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This use case is concentrated on deploying SDN on the send side of a production network.  In later phases (Use Cases), we will concern ourselves with SDN on the receiving edge and later SDN in the core (i.e. a complete SDN network).

I suspect incremental deployment will be the case for many large production networks, since a forklift change is simply too risky and unrealistic.

Check the following resource that describes the Multicast Forwarding Architecture

The Network

The network topology can be viewed as a core network with two types of edges, the sending edge where IP multicast streams are injected into the network, the receiving edge is where the multicast streams are consumed. The core connects the sending and receiving edges. (This is an oversimplified view of a production network but should suffice for this use case).

 

This use case, we are assuming PIM-SSM for multicast as well as a legacy unicast routing protocol.

Project Members

NameOrganizationRoleEmail
Michael Makhijani DIRECTVProject Sponsor 
Sunil JethwaniDIRECTVProject Lead

sjethwani@directv.com

Rusty EddyDIRECTVTechnical Leadgeddy@directv.com
Veerendra Muppana DIRECTVTechnical Teamvkmuppana@directv.com
Jono HartOn.LabTechnical Team 

 

Incremental Deployment

This use case assumes a high volume production network so it is only prudent that sections controlled by SDN are rolled out gradually in the early phases until we have sufficient confidence with the solution in our production environment. 

The plan at the moment of this writing is roughly:

  • Phase 1: SDN Multicast at sender edge (this use case)
  • Phase 2: SDN Multicast at receiving edge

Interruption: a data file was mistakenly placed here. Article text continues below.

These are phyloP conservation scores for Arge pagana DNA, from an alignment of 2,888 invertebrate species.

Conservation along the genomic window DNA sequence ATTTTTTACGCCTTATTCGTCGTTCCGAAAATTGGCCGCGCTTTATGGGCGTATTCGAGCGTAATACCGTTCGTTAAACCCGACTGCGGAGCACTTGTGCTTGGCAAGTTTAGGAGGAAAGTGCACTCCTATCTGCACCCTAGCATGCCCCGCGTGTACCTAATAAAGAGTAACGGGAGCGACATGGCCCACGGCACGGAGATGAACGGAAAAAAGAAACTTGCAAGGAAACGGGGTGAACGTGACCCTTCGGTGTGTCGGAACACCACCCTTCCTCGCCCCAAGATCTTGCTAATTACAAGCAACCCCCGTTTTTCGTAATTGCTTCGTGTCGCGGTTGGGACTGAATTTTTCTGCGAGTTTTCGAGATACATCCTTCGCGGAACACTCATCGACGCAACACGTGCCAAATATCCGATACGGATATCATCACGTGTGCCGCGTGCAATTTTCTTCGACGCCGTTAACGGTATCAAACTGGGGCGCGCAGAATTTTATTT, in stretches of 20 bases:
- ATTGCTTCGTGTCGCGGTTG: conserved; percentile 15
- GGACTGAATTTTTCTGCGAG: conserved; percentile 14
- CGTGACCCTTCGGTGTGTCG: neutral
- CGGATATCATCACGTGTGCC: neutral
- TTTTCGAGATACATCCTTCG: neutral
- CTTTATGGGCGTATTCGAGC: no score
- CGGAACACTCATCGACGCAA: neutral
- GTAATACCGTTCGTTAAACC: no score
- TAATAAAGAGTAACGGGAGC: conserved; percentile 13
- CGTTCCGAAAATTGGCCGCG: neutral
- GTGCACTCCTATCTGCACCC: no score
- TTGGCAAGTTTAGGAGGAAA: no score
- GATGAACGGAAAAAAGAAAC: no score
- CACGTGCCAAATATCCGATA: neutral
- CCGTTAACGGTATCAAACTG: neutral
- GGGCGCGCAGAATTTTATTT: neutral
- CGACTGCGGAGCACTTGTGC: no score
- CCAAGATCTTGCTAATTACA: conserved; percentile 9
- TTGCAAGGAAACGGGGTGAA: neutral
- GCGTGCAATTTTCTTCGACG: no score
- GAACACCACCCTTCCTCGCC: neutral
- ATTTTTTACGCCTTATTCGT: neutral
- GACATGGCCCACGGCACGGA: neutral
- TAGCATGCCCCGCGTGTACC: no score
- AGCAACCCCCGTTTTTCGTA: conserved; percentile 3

• Phase 3+: Consider SDN in the core

Rolling out SDN in phases means that we'll be creating sections of SDN adjacent to legacy L3 sections. routing protocols.  This will create sections of the network that can not communicate directly with one another, therefore we'll need to determine a way to consistently pass traffic through the SDN / L3 borders while supporting redundancy with primary and backup paths, while avoiding loops and duplicate traffic.

Phase 1 - Send Side Deployment

The first phase covered in this USE case will be looking at solutions to replacing the sending side of the network with SDN. The initial deployment may include a hybrid deployment meaning that the OpenFlow and Legacy L3 border will exist in a single switch.

There are least the following options that may solve the Ships In The Night problem:

  1. Eliminate redundancy by providing only one path between SDN & L3
  2. Static routes: this may eliminate the effectiveness of redundancy
  3. L3 Emulation / Proxy: enabling ONOS to speak [[a subset]] of L3 routing protocols
  4. L3 Forwarding Interpretation: this is basically having the controller read L3 forwarding state from L3 router

In our use case we will work toward solution 3 for multicast, that is create a PIM-SSM emulation mode.  Unicast routing will need to be solved in some other manner that we will need to determine.

PIM Emulator

Perhaps the most robust way to solve the Ships in the Night problem will require the ONOS controller to understand and speak PIM. This does not mean that we are going to implement all of PIM-SSM as a controller app, rather we provide the controller with just enough smarts to interpret PIM messages such that it may create sufficient forwarding state on our OF switch.

PIM-SSM Hello, Join / Prune

This specific use case requires us to emulate PIM-SSM. This will require ONOS to understand PIM Join / Prune messages to determine which ports PIM-SSM expects to receive data from.

In order for PIM-SSM to send a PIM Join/Prune to an OF switch, we will also need to periodically transmit and read PIM Hello messages that will allow the PIM Router to form a neighboring adjacency.

ISIS Unicast Routing

For unicast routing we don't have quite as clear of an option.  Perhaps solutions 1, 2 or 4 above.  We also have an option of Introducing iBGP or running a switch in hybrid mode reducing redundancy to a single path, or perhaps to create a series of redundant static routes to still afford redundancy.

Discovering Interest In Multicast Group Data

Early development of the Multicast Use Case we will need to be able to static configure multicast forwarding state.  In addition to early multicast development we may find these static configured multicast state useful for this specific use case,  but generally useful for many different multicast use cases. Hence this feature should provide to be generally useful.